Brand Positioning

Brand Positioning (2014) in Core Curriculum in Marketing, Harvard Business School Publishing, (Jill Avery and Sunil Gupta)

Consumers in most product categories today are bombarded with too many choices. Even worse, the multitude of products that face them on the shelf often seem undifferentiated from one another, making choice even more difficult. This Reading addresses the principles of brand positioning and demonstrates how companies can strategically craft powerful, resonant, and unique brand positions to help their products stand out amidst the cacophony of the marketplace. Strategic brand positioning provides consumers with the answer to the all-important question, “Why should I buy?” The Reading discusses how to craft a brand’s value proposition for competitive advantage, through analysis and synthesis of consumer, company, and competitive factors. It highlights the types of brand positions companies can stake out in the minds of consumers, providing insight into the many creative ways brands can be differentiated from one another. It provides guidance for defending a market position through the illumination of the competitive dynamics of brand positioning. Special attention is given to disruptive positioning strategies that have the potential to reshape product categories. Finally, it presents the challenges associated with repositioning brands and the tension that exists between maintaining brand meaning consistency versus changing with the times.

Note on Brand Positioning

Note on Brand Positioning (2010) Boston University School of Management Note (Fournier and Eng)

Brand positioning is the art and science of claiming relevant, differentiated, and credible meanings for one’s brand such that the brand comes to own a place in the consumer’s mind that offers distinction and value. Brand positioning is perhaps the most fundamental of all marketing decisions as it provides the platform around which the marketing program becomes integrated. Positioning is a highly strategic endeavor with implications that extend far beyond the marketing department. A brand’s positioning answers the overarching question, “What business are we/should we be in?” and therefore implicates the firm’s business model and internal structures and processes. By all counts, brand positioning is a critical mechanism through which value is created and captured for the firm. Brands that lay claim to the right meanings and leverage them effectively transcend competitors and benefit from greater usage pull, higher penetration, and stronger consumer relationship ties.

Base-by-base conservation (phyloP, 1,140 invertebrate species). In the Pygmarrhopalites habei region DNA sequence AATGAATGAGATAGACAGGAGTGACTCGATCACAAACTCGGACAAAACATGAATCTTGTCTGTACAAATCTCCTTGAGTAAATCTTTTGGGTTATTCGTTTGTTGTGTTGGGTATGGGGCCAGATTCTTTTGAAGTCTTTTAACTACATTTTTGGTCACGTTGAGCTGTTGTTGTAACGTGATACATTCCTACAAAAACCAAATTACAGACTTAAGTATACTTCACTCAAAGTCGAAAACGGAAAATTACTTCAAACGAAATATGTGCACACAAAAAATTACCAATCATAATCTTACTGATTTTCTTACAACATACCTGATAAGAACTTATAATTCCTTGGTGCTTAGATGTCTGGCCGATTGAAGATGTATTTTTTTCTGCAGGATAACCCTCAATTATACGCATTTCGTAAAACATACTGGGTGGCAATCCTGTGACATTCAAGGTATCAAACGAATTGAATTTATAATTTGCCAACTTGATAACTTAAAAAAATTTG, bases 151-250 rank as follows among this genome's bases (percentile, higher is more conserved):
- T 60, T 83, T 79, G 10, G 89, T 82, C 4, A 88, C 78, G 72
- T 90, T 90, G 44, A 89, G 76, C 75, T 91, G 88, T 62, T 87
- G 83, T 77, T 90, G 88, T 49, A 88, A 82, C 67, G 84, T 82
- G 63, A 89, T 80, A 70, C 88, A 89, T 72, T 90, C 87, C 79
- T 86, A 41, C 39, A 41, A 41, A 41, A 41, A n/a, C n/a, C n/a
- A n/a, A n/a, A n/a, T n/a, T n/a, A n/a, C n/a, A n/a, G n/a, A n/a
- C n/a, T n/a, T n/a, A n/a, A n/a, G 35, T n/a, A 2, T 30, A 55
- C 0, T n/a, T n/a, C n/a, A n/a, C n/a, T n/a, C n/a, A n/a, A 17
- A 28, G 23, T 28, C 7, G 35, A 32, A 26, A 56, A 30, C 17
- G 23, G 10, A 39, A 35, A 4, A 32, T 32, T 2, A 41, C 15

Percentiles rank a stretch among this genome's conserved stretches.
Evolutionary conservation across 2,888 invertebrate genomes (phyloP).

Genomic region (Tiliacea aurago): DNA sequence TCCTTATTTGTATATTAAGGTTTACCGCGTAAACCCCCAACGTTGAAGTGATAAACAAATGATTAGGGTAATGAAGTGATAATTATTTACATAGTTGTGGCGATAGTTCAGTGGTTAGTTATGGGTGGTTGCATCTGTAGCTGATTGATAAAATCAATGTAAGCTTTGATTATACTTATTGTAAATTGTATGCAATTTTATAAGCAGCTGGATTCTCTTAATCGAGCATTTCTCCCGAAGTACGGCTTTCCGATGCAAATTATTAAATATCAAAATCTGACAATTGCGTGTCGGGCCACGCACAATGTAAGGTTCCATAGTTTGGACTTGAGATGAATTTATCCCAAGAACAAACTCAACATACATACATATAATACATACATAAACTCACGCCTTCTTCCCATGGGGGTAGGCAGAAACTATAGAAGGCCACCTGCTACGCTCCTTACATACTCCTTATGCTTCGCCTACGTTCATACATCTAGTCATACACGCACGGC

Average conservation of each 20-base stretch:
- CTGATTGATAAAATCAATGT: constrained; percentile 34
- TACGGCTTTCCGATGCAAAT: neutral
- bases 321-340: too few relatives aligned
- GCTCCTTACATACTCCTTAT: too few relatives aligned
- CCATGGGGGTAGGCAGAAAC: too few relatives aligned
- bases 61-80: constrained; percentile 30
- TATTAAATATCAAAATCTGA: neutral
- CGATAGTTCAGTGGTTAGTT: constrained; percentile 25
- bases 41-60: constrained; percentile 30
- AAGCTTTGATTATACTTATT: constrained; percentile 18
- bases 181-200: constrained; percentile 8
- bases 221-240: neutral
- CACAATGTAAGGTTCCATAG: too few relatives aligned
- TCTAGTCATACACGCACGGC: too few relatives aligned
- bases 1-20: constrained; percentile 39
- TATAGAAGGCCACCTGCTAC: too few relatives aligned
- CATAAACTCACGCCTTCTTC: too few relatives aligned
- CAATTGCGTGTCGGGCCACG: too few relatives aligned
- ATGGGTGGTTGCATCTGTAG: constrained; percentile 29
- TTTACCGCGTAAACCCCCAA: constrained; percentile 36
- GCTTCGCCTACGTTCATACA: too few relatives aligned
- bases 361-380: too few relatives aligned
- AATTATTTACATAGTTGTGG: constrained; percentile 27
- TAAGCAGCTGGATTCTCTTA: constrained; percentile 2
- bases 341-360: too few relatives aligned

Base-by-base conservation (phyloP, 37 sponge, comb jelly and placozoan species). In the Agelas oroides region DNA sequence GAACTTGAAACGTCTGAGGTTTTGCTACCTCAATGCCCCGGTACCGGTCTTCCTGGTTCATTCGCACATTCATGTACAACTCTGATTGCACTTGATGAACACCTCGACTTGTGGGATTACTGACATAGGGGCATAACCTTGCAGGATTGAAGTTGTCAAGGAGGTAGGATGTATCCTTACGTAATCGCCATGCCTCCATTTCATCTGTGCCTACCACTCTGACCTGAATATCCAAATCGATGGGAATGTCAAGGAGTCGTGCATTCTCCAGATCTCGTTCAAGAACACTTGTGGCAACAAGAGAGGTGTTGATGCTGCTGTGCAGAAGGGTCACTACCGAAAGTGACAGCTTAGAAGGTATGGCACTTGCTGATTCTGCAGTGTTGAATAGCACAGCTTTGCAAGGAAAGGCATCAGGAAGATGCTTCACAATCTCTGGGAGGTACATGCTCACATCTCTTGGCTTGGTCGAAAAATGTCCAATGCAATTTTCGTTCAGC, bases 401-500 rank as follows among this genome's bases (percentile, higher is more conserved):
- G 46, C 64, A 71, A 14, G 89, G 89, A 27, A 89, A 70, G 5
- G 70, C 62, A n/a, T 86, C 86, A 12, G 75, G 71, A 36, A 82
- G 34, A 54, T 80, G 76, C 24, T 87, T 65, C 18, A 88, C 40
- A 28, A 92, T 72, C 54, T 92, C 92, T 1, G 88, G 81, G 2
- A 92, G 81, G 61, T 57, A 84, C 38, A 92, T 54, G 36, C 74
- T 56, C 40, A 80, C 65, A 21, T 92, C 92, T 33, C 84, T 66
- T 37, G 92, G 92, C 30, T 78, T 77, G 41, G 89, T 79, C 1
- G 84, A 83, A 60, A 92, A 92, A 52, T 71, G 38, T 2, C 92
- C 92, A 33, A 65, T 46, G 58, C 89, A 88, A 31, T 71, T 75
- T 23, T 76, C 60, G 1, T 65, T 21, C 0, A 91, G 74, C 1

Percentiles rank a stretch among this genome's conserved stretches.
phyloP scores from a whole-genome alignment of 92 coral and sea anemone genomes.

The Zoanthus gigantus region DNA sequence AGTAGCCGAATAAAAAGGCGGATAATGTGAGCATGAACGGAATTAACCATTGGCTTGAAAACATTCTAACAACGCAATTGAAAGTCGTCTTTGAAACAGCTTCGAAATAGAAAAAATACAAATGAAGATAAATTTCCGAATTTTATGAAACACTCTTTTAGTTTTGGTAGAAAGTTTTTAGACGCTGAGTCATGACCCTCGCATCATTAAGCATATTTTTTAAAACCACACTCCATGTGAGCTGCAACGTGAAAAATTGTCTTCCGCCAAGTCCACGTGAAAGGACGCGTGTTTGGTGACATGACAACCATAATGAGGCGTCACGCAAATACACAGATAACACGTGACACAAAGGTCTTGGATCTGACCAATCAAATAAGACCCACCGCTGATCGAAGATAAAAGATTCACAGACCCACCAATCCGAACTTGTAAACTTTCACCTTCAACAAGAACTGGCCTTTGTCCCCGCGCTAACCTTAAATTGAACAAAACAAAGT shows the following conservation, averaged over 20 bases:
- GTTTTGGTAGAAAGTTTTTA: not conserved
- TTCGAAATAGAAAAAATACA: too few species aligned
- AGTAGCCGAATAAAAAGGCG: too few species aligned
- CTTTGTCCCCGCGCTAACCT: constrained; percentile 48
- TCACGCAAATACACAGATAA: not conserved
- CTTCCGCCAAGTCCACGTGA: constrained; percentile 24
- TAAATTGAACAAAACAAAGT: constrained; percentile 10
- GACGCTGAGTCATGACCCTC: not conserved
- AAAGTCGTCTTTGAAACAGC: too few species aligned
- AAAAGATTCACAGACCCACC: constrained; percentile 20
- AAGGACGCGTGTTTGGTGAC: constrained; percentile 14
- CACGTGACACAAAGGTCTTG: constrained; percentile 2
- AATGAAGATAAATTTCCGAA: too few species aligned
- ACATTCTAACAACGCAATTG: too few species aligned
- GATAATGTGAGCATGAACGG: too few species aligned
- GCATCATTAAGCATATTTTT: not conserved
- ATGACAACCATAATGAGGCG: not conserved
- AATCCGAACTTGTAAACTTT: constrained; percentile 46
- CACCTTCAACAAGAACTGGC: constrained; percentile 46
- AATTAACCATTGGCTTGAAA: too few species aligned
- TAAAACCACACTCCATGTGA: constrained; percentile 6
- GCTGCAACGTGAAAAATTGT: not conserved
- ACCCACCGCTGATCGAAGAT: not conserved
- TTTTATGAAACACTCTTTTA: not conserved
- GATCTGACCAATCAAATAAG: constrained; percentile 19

Marketing Analysis Toolkit

Marketing Analysis Toolkit: Customer Lifetime Value Analysis (2010) Harvard Business School Note and Quantitative Analysis Toolkit (Thomas Steenburgh and Jill Avery)

Customers are increasingly being viewed as assets that bring value to the firm. Customer lifetime value is a metric which allows managers to understand the overall value of their customer base and relate it to three customer strategies firms employ: asset acquisition – attracting new customers to the firm, asset maximization – maximizing the value the firm extracts from each customer, and asset retention – retaining existing customers for the long term. The note gives students a foundation for analyzing marketing cases, as well as providing an analytical structure and process for completing a marketing plan. The note is accompanied by a free Excel worksheet which contains sample problems, prebuilt Excel models to calculate customer lifetime value, and charts and graphs which help visualize the results.

Understanding Brands

Understanding Brands (2008) Harvard Business School Note, (Anat Keinan and Jill Avery)

For many firms, the brands associated with their products and/or services are their most valuable assets, and, hence, much management attention is given to designing, communicating, nurturing, and protecting them. This note is designed to provide an understanding of brand management strategies firms use to build, sustain, and leverage their brands.

Brands and Branding

Brands and Branding (2003) Harvard Business School Note (Holt)

Develops a cultural framework for thinking about what a brand is and how firms shape their brands through their marketing activities. Four dimensions of the brand are described: economic, social, psychological, and symbolic.